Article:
Skip to comments.Welcome back, Khadr
Posted on 12/02/2003 3:01:16 PM PST by albertabound
Welcome back, Khadr
By MARGARET WENTE Tuesday, December 2, 2003
Abdurahman Khadr strikes you as many things, but traumatized is not one of them. At his press conference yesterday, the husky, healthy-looking 20-year-old aspired but failed to present himself as a victim. He also said, perhaps, more than his lawyer would have wished. For instance, he admitted he once spent three months training in a military camp in Afghanistan. It wasn't, he explained, an al-Qaeda camp. It was a camp related to al-Qaeda.
"It's a common thing," he shrugged. "Every kid around that age takes that training." And many of the kids who trained there - though not him, he maintains - went on to fight against the Northern Alliance or in the murderous sectarian wars of Bosnia or Chechnya.
Mr. Khadr, who speaks colloquial English, is a Canadian citizen who claims that all he ever wanted to do was come home to Scarborough. But he hasn't really lived there for years. In the early 1990s his father, Ahmed, took the family to live in Afghanistan and Pakistan. There, Mr. Khadr would have us believe, his father was engaged in philanthropic works. Every so often they would return to Canada to raise money for good deeds. "We collect money for the orphans, the widows, all those people," he said with a straight face.
In fact, Ahmed Khadr, an Egyptian by birth, has long been suspected of being an al-Qaeda operative. He was arrested in Pakistan in 1995, although never charged, on suspicion of having financed a bombing of the Egyptian embassy in which 17 people were killed. After 9/11 he was placed by U.S. authorities on the list of suspects involved in the terrorist attacks.
Mr. Khadr had four sons. The oldest, Abdullah, is believed to have run an al-Qaeda training camp. Abdurahman is the second son. Omar, now 17, is alleged to have killed a U.S. army medic during the Afghan war, and was also sent to Guantanamo. It's expected that he'll be released soon. The fourth son, Karim, is reported to have died last month in a raid on an al-Qaeda camp near the Pakistan border, the Pakistanis say. He was 14.
For the record, Abdurahman says his mother told him that his father is dead. He related the news without a flicker of emotion. The Pakistanis say he is at large. One extremist group, based in London, says he's dead and eulogize him as a martyr and a founding member of al-Qaeda.
Mr. Khadr won't talk about his time in Guantanamo, on account of his brother, but he looks none the worse for wear. I have no idea why the Americans sent him to Afghanistan and not to Canada. Maybe it's because he lived there, not here. In any event, it took him only six weeks to get back to Scarborough, by way of Pakistan, Iran, Turkey and Sarajevo.
How, you may ask, does a penniless young man with no documents get across all those borders? No problem. "It's very easy if you have the money and you know the people," he explained. He had friends in Kabul who gave him money. Then he got himself smuggled. It costs $500 (U.S.) to be smuggled from Pakistan to Turkey.
When he couldn't get past the security guards at the embassy in Turkey, he decided to continue west, where human-rights organizations are "more sympathetic."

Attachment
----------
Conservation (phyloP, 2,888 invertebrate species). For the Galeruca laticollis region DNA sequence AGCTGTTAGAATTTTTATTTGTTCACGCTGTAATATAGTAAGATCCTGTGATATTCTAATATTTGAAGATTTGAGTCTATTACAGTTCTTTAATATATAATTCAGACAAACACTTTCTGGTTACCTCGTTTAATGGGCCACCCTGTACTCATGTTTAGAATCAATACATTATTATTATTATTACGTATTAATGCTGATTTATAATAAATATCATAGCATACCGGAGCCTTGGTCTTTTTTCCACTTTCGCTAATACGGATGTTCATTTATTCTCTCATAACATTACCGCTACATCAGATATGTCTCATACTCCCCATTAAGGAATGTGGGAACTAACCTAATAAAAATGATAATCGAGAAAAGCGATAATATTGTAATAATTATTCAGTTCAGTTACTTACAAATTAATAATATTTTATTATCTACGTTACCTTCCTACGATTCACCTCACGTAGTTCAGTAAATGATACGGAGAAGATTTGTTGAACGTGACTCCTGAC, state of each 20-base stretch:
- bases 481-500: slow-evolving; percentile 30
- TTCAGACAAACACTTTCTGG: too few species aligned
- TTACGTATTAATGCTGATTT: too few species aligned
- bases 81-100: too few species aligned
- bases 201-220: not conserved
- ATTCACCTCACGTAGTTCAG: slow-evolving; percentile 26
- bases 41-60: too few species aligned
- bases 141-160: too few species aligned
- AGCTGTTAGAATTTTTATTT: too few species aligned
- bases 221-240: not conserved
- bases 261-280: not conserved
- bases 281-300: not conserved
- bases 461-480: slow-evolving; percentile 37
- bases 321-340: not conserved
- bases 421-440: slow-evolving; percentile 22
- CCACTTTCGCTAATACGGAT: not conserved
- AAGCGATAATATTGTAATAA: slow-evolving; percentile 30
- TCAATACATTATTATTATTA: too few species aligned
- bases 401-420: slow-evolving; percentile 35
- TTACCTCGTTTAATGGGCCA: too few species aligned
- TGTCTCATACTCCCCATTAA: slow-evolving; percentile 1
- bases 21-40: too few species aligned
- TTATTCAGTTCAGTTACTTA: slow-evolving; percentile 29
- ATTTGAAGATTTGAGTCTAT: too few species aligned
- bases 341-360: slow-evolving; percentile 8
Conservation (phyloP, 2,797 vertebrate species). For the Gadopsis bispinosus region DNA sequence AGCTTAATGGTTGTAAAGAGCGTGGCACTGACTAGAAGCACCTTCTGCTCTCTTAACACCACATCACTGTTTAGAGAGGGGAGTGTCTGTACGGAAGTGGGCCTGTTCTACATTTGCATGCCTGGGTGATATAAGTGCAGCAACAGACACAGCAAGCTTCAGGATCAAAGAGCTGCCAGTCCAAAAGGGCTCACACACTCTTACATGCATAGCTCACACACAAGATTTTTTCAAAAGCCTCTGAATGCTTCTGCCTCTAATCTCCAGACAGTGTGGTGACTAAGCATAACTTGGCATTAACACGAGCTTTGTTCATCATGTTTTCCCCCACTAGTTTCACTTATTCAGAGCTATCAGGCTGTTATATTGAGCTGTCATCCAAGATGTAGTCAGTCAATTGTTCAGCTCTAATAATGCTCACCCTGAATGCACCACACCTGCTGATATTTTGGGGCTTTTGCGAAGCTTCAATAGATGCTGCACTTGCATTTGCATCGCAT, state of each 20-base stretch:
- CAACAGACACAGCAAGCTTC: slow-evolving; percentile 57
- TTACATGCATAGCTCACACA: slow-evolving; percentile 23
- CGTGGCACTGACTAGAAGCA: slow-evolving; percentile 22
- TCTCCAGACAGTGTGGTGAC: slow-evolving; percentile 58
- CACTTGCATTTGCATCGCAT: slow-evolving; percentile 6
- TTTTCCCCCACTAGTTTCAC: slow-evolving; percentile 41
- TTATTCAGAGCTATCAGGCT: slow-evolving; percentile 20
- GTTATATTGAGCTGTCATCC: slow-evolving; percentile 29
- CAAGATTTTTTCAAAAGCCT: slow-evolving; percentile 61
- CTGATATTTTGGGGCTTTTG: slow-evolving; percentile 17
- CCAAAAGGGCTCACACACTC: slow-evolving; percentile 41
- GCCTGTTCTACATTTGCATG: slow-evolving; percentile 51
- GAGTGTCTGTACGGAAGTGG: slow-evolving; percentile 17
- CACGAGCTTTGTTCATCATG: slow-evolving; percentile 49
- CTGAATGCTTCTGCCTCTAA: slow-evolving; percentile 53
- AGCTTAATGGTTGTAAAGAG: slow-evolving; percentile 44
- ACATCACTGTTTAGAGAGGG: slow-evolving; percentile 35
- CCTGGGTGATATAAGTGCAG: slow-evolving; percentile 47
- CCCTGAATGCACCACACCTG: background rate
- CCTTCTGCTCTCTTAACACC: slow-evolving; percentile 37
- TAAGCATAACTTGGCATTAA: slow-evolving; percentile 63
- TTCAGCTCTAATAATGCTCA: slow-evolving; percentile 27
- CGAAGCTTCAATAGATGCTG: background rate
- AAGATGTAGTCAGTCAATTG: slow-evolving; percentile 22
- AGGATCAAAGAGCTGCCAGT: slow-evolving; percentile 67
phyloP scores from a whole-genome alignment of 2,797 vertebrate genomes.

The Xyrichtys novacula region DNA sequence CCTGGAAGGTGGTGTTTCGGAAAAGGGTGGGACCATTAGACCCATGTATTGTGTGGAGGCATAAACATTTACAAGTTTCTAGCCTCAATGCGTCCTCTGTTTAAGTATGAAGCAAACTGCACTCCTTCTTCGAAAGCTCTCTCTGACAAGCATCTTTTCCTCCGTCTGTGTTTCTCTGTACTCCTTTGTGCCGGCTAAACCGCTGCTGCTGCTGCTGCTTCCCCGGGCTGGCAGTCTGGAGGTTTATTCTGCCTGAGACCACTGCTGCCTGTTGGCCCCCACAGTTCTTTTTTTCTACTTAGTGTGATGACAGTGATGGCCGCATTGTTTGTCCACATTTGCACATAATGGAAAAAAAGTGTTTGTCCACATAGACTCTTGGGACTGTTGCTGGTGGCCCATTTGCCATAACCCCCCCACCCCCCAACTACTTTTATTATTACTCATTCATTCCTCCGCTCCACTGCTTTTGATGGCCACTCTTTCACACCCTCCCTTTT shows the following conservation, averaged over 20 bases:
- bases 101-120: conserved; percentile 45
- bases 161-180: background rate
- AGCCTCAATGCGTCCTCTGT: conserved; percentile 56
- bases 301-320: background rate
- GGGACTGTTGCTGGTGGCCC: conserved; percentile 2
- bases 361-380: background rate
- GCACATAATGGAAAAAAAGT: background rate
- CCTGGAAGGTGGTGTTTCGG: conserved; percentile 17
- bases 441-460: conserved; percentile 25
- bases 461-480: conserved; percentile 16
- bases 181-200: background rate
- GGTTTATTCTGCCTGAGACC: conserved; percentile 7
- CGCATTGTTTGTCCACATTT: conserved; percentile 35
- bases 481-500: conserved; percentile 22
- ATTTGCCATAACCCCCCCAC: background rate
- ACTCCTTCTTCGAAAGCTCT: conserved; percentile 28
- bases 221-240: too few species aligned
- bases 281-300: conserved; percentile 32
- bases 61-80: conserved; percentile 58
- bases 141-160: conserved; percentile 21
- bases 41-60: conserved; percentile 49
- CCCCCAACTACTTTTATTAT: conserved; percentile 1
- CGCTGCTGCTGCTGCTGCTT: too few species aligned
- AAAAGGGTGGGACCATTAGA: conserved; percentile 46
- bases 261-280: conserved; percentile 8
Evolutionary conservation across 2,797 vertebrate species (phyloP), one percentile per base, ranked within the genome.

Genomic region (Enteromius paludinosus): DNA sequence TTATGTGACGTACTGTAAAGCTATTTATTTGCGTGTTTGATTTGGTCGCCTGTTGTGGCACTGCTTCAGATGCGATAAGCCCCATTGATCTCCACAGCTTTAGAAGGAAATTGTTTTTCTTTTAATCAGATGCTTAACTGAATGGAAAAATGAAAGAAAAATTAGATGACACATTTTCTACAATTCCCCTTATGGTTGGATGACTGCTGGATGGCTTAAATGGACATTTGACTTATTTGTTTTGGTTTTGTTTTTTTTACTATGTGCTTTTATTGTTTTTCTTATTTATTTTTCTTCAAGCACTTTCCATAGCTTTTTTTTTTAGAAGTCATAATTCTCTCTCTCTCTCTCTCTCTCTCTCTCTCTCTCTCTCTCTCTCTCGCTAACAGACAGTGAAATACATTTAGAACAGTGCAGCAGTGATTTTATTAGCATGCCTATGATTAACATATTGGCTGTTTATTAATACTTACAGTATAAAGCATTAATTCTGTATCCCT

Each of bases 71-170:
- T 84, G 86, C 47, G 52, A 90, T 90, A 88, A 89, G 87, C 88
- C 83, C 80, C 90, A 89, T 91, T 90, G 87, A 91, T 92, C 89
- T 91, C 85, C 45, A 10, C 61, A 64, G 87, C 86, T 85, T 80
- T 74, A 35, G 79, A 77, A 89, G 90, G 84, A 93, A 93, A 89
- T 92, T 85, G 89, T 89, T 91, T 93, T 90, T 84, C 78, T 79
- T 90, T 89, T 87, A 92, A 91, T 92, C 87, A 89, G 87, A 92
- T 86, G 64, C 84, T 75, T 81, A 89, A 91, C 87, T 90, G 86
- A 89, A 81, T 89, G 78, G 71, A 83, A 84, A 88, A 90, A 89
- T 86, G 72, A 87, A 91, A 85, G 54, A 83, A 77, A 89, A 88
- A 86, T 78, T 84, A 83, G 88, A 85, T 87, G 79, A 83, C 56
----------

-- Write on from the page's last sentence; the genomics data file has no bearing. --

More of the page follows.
By the time he got to Sarajevo he was headline news in Canada, and the embassy welcomed him with open arms.
"How would you describe your ordeal?" asked a TV reporter, working hard to elicit a clip that might show Mr. Khadr as a sympathetic victim. "At moments, I thought there was nobody," he said. "Nobody wanted me." That undoubtedly is true. But now he's all ours, and we're obliged to take him back, and no doubt his mother and his sisters, too. Mr. Khadr, rest assured, will never be lonely again.
In spite of Mr. Khadr's claim that he was abandoned by his country, he was not. After he was captured in Kabul, he got a visit from an RCMP officer with the Canadian High Commission in Pakistan. Asked if he needed help, or wanted to return home, he said he wasn't interested. Even so, the Department of Foreign Affairs made strenuous efforts to have him shipped to Canada rather than to Guantanamo. Of the thousands of Canadians detained abroad at any given time, it's safe to say that very few have received more solicitous attention from the highest levels of government than Mr. Khadr.
And in the end, who am I to say we shouldn't welcome him? I am perfectly prepared to believe that he is, as he says, no holy warrior. You can't condemn a man for the way he was brought up, or for who his father is. But I do wish he'd stop claiming he was captured for no reason other than "because I was Arab." Also, if I were him, I'd stop referring to my dad as an innocent philanthropist.
"Are you traumatized?" prompted another TV reporter, desperately trying to get that clip.
"Yes," he said on cue. "I am, you know I am traumatized."
But he didn't look traumatized at all. He looked smug.
Maybe the US was implanted a GPS chip in his butt, and his moves are all recorded via satellite.
It's obvious the kind of people this guy consorts with. Why in hell was he ever released from Gitmo?
To prove America's case that, while he is one of the less dedicated islamofascists, he was detained for good reason. The skeptical press is now realizing that misunderstood mama's boys are not being kept at Gitmo. Strictly my opinion.
But that's all secondary, just to keep tabs on him, and ensure that he's being honest with his CIA handlers when he reports in for his monthly debriefings.
How do you think he earned his way out of Gitmo? Cooperation. He flipped, he's working for Uncle Sam now.
No, he's still OUR problem. I guarantee you that he won't be blowing up any Canadian buildings, he'll head straight for New York.
Problem is, the dumb liberals there will probably help him.
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